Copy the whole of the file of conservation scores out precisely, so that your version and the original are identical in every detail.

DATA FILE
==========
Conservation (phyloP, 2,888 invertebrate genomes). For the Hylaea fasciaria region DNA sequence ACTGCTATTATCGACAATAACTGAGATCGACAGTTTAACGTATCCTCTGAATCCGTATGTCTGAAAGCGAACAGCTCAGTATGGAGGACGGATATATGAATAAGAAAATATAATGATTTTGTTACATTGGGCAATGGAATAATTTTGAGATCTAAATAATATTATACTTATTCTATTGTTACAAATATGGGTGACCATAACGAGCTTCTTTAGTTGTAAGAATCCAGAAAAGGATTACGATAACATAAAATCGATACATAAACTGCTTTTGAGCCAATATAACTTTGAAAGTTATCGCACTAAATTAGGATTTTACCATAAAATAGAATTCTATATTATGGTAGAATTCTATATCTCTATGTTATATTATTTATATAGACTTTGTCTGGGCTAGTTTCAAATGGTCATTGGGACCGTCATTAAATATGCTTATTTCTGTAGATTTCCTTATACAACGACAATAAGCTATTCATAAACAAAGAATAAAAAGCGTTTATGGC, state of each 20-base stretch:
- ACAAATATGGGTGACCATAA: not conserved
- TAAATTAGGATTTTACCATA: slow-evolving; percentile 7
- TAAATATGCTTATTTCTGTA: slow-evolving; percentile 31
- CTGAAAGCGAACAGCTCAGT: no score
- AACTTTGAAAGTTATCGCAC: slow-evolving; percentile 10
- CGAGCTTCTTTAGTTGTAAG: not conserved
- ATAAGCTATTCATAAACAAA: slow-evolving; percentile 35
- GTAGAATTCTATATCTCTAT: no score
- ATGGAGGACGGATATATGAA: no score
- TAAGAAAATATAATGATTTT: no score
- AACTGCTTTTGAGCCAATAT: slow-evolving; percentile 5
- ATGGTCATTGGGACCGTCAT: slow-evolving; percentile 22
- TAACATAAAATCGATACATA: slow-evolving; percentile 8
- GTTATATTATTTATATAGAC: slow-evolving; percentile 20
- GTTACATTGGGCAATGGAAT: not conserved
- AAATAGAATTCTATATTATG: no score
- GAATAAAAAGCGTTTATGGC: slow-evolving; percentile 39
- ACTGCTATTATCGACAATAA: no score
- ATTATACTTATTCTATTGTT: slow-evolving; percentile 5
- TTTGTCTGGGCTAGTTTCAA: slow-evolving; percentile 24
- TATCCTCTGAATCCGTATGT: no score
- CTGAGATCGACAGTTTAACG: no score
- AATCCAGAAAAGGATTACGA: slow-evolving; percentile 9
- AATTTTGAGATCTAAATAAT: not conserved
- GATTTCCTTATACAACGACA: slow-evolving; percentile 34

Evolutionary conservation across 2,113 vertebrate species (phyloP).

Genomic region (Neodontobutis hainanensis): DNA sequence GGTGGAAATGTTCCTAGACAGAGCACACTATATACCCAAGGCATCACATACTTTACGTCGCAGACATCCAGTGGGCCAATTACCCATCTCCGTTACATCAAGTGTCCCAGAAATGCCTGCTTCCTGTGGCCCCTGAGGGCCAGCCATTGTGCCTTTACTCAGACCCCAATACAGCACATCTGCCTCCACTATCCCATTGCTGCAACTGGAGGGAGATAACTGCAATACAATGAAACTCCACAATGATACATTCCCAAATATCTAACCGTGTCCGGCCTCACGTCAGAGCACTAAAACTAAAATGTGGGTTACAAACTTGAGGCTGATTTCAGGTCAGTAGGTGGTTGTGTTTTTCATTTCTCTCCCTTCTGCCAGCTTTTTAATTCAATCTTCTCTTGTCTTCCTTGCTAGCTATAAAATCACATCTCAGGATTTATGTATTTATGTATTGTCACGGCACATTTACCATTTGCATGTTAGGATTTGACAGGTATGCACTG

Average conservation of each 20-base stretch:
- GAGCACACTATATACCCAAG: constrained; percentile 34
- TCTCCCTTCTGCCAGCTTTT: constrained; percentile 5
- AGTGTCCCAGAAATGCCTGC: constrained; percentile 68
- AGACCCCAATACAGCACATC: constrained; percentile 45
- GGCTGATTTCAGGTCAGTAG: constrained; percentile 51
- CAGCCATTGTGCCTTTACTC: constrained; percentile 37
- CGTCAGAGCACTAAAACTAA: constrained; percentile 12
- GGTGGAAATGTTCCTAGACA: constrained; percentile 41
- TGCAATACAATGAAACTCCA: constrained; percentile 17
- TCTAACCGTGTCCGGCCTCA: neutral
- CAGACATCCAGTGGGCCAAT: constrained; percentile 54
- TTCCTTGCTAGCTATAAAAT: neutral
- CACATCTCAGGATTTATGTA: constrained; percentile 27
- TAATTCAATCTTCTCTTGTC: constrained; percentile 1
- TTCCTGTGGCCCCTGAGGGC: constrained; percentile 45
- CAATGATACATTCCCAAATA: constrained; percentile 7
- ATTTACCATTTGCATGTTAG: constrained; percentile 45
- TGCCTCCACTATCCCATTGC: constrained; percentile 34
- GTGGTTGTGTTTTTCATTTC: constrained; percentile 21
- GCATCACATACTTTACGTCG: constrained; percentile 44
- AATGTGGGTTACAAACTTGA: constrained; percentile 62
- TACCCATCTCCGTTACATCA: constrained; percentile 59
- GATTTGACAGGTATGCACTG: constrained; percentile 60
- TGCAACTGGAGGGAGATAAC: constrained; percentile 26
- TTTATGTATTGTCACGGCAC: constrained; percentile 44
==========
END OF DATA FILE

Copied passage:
Conservation (phyloP, 2,888 invertebrate genomes). For the Hylaea fasciaria region DNA sequence ACTGCTATTATCGACAATAACTGAGATCGACAGTTTAACGTATCCTCTGAATCCGTATGTCTGAAAGCGAACAGCTCAGTATGGAGGACGGATATATGAATAAGAAAATATAATGATTTTGTTACATTGGGCAATGGAATAATTTTGAGATCTAAATAATATTATACTTATTCTATTGTTACAAATATGGGTGACCATAACGAGCTTCTTTAGTTGTAAGAATCCAGAAAAGGATTACGATAACATAAAATCGATACATAAACTGCTTTTGAGCCAATATAACTTTGAAAGTTATCGCACTAAATTAGGATTTTACCATAAAATAGAATTCTATATTATGGTAGAATTCTATATCTCTATGTTATATTATTTATATAGACTTTGTCTGGGCTAGTTTCAAATGGTCATTGGGACCGTCATTAAATATGCTTATTTCTGTAGATTTCCTTATACAACGACAATAAGCTATTCATAAACAAAGAATAAAAAGCGTTTATGGC, state of each 20-base stretch:
- ACAAATATGGGTGACCATAA: not conserved
- TAAATTAGGATTTTACCATA: slow-evolving; percentile 7
- TAAATATGCTTATTTCTGTA: slow-evolving; percentile 31
- CTGAAAGCGAACAGCTCAGT: no score
- AACTTTGAAAGTTATCGCAC: slow-evolving; percentile 10
- CGAGCTTCTTTAGTTGTAAG: not conserved
- ATAAGCTATTCATAAACAAA: slow-evolving; percentile 35
- GTAGAATTCTATATCTCTAT: no score
- ATGGAGGACGGATATATGAA: no score
- TAAGAAAATATAATGATTTT: no score
- AACTGCTTTTGAGCCAATAT: slow-evolving; percentile 5
- ATGGTCATTGGGACCGTCAT: slow-evolving; percentile 22
- TAACATAAAATCGATACATA: slow-evolving; percentile 8
- GTTATATTATTTATATAGAC: slow-evolving; percentile 20
- GTTACATTGGGCAATGGAAT: not conserved
- AAATAGAATTCTATATTATG: no score
- GAATAAAAAGCGTTTATGGC: slow-evolving; percentile 39
- ACTGCTATTATCGACAATAA: no score
- ATTATACTTATTCTATTGTT: slow-evolving; percentile 5
- TTTGTCTGGGCTAGTTTCAA: slow-evolving; percentile 24
- TATCCTCTGAATCCGTATGT: no score
- CTGAGATCGACAGTTTAACG: no score
- AATCCAGAAAAGGATTACGA: slow-evolving; percentile 9
- AATTTTGAGATCTAAATAAT: not conserved
- GATTTCCTTATACAACGACA: slow-evolving; percentile 34

Evolutionary conservation across 2,113 vertebrate species (phyloP).

Genomic region (Neodontobutis hainanensis): DNA sequence GGTGGAAATGTTCCTAGACAGAGCACACTATATACCCAAGGCATCACATACTTTACGTCGCAGACATCCAGTGGGCCAATTACCCATCTCCGTTACATCAAGTGTCCCAGAAATGCCTGCTTCCTGTGGCCCCTGAGGGCCAGCCATTGTGCCTTTACTCAGACCCCAATACAGCACATCTGCCTCCACTATCCCATTGCTGCAACTGGAGGGAGATAACTGCAATACAATGAAACTCCACAATGATACATTCCCAAATATCTAACCGTGTCCGGCCTCACGTCAGAGCACTAAAACTAAAATGTGGGTTACAAACTTGAGGCTGATTTCAGGTCAGTAGGTGGTTGTGTTTTTCATTTCTCTCCCTTCTGCCAGCTTTTTAATTCAATCTTCTCTTGTCTTCCTTGCTAGCTATAAAATCACATCTCAGGATTTATGTATTTATGTATTGTCACGGCACATTTACCATTTGCATGTTAGGATTTGACAGGTATGCACTG

Average conservation of each 20-base stretch:
- GAGCACACTATATACCCAAG: constrained; percentile 34
- TCTCCCTTCTGCCAGCTTTT: constrained; percentile 5
- AGTGTCCCAGAAATGCCTGC: constrained; percentile 68
- AGACCCCAATACAGCACATC: constrained; percentile 45
- GGCTGATTTCAGGTCAGTAG: constrained; percentile 51
- CAGCCATTGTGCCTTTACTC: constrained; percentile 37
- CGTCAGAGCACTAAAACTAA: constrained; percentile 12
- GGTGGAAATGTTCCTAGACA: constrained; percentile 41
- TGCAATACAATGAAACTCCA: constrained; percentile 17
- TCTAACCGTGTCCGGCCTCA: neutral
- CAGACATCCAGTGGGCCAAT: constrained; percentile 54
- TTCCTTGCTAGCTATAAAAT: neutral
- CACATCTCAGGATTTATGTA: constrained; percentile 27
- TAATTCAATCTTCTCTTGTC: constrained; percentile 1
- TTCCTGTGGCCCCTGAGGGC: constrained; percentile 45
- CAATGATACATTCCCAAATA: constrained; percentile 7
- ATTTACCATTTGCATGTTAG: constrained; percentile 45
- TGCCTCCACTATCCCATTGC: constrained; percentile 34
- GTGGTTGTGTTTTTCATTTC: constrained; percentile 21
- GCATCACATACTTTACGTCG: constrained; percentile 44
- AATGTGGGTTACAAACTTGA: constrained; percentile 62
- TACCCATCTCCGTTACATCA: constrained; percentile 59
- GATTTGACAGGTATGCACTG: constrained; percentile 60
- TGCAACTGGAGGGAGATAAC: constrained; percentile 26
- TTTATGTATTGTCACGGCAC: constrained; percentile 44